This is an excerpt from EERE Network News, a weekly electronic newsletter.

February 16, 2005

Kyoto Protocol Takes Effect on February 16th

Following its ratification by Russia in late 2004, the Kyoto Protocol enters into force today, causing its greenhouse gas emission targets to become binding legal commitments for those industrialized countries that have ratified it. The Kyoto Protocol also puts several market-based mechanisms in action, including international greenhouse gas emissions trading and the Clean Development Mechanism, which credits participating countries for encouraging clean development in developing countries. The Kyoto Protocol sets emission targets for industrialized countries for the years 2008 to 2012, aiming to reduce the greenhouse gas emissions in industrialized countries to at least 5 percent below 1990 levels. See the background information about the Kyoto Protocol on the United Nations Framework Convention on Climate Change Web site.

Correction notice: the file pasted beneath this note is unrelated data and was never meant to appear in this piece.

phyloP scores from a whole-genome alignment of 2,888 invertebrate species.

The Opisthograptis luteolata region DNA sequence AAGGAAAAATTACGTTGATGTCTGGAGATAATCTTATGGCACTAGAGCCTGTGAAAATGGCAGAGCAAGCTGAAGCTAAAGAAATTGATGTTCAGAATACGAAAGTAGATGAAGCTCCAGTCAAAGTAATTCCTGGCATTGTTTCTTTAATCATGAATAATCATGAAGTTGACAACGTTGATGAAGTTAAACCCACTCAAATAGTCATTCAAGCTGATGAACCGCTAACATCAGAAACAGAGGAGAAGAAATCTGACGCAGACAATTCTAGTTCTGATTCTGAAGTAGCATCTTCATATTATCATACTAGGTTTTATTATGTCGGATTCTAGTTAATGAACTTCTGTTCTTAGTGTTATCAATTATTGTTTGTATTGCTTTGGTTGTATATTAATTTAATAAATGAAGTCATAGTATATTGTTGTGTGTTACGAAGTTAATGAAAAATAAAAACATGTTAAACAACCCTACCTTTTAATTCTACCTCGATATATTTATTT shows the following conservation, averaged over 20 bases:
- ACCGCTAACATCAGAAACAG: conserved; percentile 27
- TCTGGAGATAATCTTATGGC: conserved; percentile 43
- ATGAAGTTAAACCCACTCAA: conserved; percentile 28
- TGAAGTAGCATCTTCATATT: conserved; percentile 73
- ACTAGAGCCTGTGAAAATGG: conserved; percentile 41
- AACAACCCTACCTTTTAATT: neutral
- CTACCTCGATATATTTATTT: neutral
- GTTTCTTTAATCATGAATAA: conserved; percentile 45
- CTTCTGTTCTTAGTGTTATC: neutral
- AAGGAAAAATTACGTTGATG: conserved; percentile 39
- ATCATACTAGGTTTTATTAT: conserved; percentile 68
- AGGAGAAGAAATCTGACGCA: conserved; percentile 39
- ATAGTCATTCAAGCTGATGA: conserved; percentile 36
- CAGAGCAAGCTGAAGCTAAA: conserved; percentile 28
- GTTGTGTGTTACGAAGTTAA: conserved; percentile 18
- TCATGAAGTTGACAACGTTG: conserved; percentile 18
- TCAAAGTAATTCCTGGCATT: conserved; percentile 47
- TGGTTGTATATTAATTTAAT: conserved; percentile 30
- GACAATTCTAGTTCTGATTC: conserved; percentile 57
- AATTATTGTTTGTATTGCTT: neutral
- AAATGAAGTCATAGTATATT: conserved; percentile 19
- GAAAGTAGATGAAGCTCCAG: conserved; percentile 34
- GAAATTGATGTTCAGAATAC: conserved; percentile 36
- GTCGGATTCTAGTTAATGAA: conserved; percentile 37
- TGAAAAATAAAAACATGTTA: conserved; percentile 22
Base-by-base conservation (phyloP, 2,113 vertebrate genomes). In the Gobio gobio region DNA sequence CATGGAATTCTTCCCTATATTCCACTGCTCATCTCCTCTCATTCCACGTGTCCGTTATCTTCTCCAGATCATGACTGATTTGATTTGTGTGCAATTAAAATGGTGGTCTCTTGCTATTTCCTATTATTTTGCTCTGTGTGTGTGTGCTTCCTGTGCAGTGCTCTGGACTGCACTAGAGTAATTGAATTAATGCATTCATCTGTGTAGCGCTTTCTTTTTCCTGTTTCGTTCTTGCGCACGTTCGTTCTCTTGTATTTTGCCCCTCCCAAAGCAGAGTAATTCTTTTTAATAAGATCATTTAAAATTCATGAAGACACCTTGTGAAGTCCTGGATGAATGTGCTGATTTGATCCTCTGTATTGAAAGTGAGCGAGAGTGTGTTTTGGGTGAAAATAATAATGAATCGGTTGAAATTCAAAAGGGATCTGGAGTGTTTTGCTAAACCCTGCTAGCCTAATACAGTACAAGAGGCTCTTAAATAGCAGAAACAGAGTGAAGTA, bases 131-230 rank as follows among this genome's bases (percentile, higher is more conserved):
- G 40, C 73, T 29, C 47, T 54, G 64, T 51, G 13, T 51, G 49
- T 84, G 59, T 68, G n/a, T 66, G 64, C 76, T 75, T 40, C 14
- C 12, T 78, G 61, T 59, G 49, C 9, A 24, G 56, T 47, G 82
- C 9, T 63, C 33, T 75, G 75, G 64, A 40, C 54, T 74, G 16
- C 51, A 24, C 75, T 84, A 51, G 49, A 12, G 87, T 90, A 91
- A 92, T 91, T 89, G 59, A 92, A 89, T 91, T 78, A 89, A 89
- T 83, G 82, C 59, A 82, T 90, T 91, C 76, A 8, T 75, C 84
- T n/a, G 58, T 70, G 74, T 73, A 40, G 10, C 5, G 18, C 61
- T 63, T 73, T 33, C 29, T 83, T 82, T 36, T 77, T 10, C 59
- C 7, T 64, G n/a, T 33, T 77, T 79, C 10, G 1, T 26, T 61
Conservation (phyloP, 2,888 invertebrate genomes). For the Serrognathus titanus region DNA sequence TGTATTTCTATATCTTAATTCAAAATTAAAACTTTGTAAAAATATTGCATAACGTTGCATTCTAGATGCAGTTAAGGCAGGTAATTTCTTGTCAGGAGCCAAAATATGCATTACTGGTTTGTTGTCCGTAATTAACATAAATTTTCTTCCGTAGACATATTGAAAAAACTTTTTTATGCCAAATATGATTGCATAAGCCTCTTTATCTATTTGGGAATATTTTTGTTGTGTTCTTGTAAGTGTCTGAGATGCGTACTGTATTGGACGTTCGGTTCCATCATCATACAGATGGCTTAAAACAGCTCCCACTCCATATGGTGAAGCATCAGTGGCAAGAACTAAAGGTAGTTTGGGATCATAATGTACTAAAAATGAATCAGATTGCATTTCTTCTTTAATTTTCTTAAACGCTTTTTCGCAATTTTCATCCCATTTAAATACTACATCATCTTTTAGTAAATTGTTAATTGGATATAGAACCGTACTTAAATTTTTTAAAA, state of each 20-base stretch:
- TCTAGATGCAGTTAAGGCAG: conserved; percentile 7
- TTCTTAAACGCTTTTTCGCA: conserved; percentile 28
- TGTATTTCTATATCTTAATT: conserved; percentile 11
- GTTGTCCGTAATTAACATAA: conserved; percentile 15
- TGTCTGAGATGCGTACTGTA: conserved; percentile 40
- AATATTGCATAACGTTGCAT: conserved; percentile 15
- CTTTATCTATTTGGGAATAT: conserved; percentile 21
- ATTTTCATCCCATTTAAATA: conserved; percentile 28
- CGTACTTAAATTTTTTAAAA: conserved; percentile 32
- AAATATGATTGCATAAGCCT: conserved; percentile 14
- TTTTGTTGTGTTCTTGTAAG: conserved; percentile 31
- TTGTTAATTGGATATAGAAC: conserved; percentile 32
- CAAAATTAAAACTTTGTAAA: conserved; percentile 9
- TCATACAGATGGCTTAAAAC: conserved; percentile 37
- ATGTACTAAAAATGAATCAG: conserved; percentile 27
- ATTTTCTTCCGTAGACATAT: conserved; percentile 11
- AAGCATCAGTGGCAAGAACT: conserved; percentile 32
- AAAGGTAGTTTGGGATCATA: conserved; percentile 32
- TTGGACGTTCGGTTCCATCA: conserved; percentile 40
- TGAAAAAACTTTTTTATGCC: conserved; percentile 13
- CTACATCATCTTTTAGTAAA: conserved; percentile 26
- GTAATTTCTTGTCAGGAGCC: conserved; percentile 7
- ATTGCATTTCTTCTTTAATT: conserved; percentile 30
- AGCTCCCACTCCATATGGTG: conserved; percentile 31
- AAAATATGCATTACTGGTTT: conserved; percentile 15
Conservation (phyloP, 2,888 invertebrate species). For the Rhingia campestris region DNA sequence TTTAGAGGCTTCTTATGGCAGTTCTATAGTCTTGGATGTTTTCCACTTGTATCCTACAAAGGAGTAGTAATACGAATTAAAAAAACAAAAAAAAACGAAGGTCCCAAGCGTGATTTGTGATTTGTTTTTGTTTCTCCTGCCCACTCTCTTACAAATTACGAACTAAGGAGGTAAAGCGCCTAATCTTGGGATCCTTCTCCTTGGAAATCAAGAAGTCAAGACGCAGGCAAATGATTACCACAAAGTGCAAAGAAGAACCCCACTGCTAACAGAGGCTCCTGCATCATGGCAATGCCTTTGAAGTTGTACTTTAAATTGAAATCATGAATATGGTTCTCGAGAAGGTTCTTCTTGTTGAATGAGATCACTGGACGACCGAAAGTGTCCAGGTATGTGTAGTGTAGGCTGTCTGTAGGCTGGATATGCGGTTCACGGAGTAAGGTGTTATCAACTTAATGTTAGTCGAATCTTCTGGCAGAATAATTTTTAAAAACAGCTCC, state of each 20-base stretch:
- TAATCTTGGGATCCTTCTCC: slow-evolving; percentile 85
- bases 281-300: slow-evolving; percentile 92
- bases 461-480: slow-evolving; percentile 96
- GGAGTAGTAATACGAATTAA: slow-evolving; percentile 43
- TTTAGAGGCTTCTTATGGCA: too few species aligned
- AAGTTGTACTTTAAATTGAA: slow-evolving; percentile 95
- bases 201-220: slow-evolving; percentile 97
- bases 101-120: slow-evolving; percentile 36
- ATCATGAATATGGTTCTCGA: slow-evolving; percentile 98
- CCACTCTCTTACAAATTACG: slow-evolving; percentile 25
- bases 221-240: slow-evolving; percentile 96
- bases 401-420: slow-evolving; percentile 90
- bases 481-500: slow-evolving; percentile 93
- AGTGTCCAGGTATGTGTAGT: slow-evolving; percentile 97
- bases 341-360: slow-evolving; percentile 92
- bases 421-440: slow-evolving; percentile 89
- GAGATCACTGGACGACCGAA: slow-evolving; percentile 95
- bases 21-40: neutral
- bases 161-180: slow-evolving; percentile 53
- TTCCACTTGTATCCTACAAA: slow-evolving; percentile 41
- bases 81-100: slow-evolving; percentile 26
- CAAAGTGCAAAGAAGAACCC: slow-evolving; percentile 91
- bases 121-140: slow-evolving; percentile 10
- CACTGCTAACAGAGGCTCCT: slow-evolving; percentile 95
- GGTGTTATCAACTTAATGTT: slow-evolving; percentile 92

If all industrialized countries participated in the treaty, the Kyoto Protocol would apply to about half of global greenhouse gas emissions, but since the United States and Australia have not ratified it, the Kyoto Protocol's limits apply to 32 percent of global emissions. Although the United States is not participating, the Bush Administration has set a target to reduce the U.S. greenhouse gas intensity (the amount of greenhouse gas produced per unit of gross domestic product) by 18 percent by 2012. For more information, see the special Web site established by the Pew Center on Global Climate Change to mark the passing into force of the Kyoto Protocol.

As the Kyoto Protocol takes effect, researchers at the National Aeronautics and Space Administration (NASA) have verified that global temperatures in 2004 made it the fourth-warmest year on record, falling behind 2002, 2003, and the record year of 1998. The researchers also anticipate that 2005 could set a new record for global temperature. According to NASA, Earth's surface now absorbs more of the Sun's energy than gets reflected back to space. That extra energy, together with a weak El Niño, is expected to make 2005 warmer than the years of 2003 and 2004, and perhaps even warmer than 1998. See the press release from the NASA Goddard Institute for Space Studies.

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